|6.7 x 106 kWh||42 518 m3||3,7 x 106 printed pages|
The average amount of paper purchased in 2011-2012 was 23 tons, i.e. 43% lower than in 2009-2010, which corresponds to a per capita consumption of 2.3. In 2012 (3.74 x 106 of printed pages) FEUP printed 1.1 million fewer copies than in 2011.
2012 saw a slight decrease in electricity consumption (6,68 x 106 kWh) compared with the previous year (2,5%), with 787 kWh per member of the academic community being metered.
Consumption of natural gas has declined over the past 5 years, consumption in 2012 being 103 x 103 m3, corresponding to 12 m3 per capita.
In 2012 water consumption decreased for the first time in the last five years (11% compared with the previous year), showing a value of about 42 518 m3, equivalent to 5.0 m3 per member of the FEUP community.
This decrease is the result of small interventions, including faster detection and correction of faults in the toilets; it is also due to the fact that FEUP’s residual use level (nocturnal) was longer.
|Amount of waste produced per type – 2012|
|N.B: This does not include refuse collected by local council services (solid urban waste and recyclable material).|
In 2012 greenhouse gas emissions stemming from the use of natural gas, electricity and vehicle circulation within FEUP amounted to 2,774 tons of CO2 (equivalent).
|Emissions of greenhouse gases – electricity consumption||2,508 tons of CO2 equivalent1|
|Emissions of greenhouse gases – natural gas consumption||222 tons of CO2 equivalent2|
|Emissions of greenhouse gases – vehicle circulation within FEUP||44.1 tons of CO2 equivalent3|
1Emission Factors: 2005– 501 t CO2/GWh; 2006 – 420 t CO2/GWh; 2007 – 370 t CO2/GWh; 2008 – 361 t CO2/GWh; 2009 – 375 t CO2/GWh
2Emission Factor (CO2) = 56,100 kg CO2/GJ; Emission Factor (CH4)=5x10-3 kg CH4/GJ; Emission Factor (N2O)=1x10-4 kg N2O /GJ
3Emission Factors: CO2: 3,16 kg/kg fuel; CO: 70,1 g/kg fuel; CH4: 0,80 g/kg fuel.
|Emission of greenhouse gases by source - 2012|
FEUP has about 23,000 m2 of green spaces (27% of the total area of the institution), where you will find 24 olive trees from Alqueva which, due to the construction of the dam, were doomed to disappear. Their re-utilization constituted the commencement of the beautification and enhancement of the green spaces and landscaped environment of the FEUP campus. This reclamation of the natural vegetation, an essential aspect of FEUP’s environmental strategy, deserves to be highlighted as a further contribution to the sustainable development policy pursued by the Faculty.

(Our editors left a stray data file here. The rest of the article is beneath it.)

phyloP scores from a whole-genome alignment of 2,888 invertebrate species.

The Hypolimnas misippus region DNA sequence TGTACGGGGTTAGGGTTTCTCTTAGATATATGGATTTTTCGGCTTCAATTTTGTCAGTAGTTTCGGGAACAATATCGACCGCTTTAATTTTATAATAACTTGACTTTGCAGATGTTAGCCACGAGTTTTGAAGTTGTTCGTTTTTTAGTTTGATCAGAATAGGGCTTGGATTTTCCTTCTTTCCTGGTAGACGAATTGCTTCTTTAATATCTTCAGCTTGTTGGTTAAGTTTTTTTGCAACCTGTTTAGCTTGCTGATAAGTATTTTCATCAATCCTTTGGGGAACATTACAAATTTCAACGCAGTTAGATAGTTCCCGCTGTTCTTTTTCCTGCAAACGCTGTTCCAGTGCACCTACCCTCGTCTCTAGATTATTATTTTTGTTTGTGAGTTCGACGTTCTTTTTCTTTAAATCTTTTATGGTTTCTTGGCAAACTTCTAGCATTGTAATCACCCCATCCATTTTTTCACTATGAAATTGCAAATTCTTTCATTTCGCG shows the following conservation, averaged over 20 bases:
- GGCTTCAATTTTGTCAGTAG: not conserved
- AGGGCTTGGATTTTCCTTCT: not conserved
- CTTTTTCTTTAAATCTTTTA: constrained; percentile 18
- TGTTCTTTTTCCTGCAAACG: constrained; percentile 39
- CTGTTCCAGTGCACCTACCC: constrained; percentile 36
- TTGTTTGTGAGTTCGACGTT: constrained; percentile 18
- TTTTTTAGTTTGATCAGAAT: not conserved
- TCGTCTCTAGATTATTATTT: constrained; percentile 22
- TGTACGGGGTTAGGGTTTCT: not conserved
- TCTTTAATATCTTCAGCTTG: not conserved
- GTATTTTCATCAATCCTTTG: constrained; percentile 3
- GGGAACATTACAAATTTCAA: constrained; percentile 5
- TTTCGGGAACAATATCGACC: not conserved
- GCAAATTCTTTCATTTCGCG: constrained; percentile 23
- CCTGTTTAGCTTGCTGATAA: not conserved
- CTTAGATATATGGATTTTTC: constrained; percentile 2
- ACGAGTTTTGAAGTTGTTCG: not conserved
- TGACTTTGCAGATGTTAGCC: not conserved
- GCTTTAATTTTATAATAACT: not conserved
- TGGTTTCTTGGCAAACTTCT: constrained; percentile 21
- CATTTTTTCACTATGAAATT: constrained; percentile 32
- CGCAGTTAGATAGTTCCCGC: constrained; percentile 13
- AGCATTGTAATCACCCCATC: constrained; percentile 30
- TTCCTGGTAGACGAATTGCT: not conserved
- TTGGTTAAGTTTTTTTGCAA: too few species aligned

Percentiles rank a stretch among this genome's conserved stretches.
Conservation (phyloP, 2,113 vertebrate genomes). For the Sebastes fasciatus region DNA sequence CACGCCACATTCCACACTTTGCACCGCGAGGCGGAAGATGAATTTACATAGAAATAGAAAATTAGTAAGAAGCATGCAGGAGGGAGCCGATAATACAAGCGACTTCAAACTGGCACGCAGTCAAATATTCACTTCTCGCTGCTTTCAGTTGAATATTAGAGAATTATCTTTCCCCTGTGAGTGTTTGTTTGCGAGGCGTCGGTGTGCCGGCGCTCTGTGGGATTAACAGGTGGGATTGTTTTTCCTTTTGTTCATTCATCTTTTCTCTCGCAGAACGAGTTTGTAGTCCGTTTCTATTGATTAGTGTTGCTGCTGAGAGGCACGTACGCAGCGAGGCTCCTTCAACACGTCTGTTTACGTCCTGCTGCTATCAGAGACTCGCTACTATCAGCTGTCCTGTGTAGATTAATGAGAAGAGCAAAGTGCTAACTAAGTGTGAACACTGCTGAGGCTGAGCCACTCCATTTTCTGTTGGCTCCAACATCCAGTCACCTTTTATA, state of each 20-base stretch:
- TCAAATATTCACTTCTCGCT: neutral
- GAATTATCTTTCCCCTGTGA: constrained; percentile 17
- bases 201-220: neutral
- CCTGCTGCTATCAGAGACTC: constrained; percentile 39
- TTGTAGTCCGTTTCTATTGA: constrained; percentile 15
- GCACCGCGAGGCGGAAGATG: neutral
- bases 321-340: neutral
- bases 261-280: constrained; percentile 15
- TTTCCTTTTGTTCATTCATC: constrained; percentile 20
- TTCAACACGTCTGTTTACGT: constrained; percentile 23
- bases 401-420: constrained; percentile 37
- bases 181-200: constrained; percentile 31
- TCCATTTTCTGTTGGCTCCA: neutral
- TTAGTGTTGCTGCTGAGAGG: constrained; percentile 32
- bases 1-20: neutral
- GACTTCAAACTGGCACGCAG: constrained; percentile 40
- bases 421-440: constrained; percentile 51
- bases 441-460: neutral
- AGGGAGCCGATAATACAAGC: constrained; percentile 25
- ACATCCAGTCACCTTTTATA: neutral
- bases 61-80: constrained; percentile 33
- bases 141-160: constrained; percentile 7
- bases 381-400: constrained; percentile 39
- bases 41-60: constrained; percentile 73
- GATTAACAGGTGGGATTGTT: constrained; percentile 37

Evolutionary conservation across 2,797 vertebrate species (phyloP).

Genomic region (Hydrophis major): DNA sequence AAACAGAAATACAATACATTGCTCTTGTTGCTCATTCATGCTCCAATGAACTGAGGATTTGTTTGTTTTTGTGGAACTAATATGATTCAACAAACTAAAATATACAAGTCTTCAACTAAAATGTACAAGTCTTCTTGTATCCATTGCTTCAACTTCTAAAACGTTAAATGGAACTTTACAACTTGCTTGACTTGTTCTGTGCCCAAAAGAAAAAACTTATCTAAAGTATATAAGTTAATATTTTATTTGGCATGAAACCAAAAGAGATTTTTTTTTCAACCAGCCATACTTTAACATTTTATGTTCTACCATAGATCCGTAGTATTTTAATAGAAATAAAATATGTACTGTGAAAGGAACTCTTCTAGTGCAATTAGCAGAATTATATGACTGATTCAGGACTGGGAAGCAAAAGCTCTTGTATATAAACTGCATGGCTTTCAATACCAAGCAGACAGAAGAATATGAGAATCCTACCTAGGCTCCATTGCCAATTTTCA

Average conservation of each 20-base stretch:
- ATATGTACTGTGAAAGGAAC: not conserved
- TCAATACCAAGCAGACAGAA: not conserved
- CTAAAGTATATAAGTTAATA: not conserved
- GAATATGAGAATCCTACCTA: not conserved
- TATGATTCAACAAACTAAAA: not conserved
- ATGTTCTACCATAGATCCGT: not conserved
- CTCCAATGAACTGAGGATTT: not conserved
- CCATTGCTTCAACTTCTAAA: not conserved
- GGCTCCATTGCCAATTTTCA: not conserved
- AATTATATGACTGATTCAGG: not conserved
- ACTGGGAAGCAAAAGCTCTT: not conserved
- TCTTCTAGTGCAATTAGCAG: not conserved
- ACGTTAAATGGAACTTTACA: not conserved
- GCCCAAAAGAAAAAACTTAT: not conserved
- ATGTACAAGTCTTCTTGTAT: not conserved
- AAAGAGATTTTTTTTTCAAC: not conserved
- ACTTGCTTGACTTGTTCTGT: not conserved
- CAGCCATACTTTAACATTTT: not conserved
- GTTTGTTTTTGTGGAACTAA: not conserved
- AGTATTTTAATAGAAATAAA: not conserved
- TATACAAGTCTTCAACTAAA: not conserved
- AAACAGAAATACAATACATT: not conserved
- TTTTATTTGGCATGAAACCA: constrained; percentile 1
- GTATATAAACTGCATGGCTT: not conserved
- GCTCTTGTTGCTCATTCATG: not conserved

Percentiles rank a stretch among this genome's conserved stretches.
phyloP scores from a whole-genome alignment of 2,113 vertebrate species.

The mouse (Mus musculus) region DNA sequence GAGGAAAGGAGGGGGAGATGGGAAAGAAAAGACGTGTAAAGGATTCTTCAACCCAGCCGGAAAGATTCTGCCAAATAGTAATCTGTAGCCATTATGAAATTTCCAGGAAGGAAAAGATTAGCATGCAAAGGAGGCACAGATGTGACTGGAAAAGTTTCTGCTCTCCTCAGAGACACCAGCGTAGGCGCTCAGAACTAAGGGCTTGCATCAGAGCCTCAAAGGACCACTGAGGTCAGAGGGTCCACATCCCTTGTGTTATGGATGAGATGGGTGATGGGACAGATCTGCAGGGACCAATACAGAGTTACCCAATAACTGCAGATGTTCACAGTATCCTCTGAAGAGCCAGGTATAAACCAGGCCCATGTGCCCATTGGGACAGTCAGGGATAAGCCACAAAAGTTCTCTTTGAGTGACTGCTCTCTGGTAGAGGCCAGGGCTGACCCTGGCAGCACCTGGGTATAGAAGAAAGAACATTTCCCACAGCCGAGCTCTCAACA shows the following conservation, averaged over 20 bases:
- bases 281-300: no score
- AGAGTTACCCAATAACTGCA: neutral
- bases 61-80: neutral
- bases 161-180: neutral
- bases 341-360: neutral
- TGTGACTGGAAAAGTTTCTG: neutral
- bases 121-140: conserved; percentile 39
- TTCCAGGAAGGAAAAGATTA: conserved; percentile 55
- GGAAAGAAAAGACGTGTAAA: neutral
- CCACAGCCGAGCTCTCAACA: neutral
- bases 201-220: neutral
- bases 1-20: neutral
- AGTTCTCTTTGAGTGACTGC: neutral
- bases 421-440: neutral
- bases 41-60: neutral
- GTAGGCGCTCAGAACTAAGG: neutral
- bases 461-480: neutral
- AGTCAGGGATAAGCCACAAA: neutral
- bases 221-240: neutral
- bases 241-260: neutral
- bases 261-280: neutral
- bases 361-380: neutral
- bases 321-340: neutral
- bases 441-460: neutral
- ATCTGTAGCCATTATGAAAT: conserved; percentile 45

The higher education institutions play an increasingly active role in the development of the regions where they are located. The economic impact of FEUP activity is calculated by method of multipliers (Fernandes, R., 2007). The "multiplier" measures the impact of an initial e (or direct) cycle of expense in the local economy to which are added the impacts generated by successive cycles (indirect and induced) that result from this same expenditure (Robson et al., 1995). This impact can be expressed through a diverse set of measures. FEUP has chosen to use the local Gross Product - a similar measure to the Gross Domestic Product (GDP), but at local level.
Concerning the economic impact itself, the results presented in the following Table show that the overall impact of FEUP was approximately 86 million ¤, being the municipalities closest to FEUP that have benefited more from the physical presence of FEUP, i.e. Porto (50%) and the remaining municipalities of Greater Porto (30%). Similarly, the multiplier effect on the local gross product (or the induced impact), which was estimated to be around 35.5 million ¤, has been particularly significant in Porto (65%) and in the surrounding municipalities (25%) (A. Fernandes, 2013).
|FEUP’s Economic Impact at Different Territorial Scales|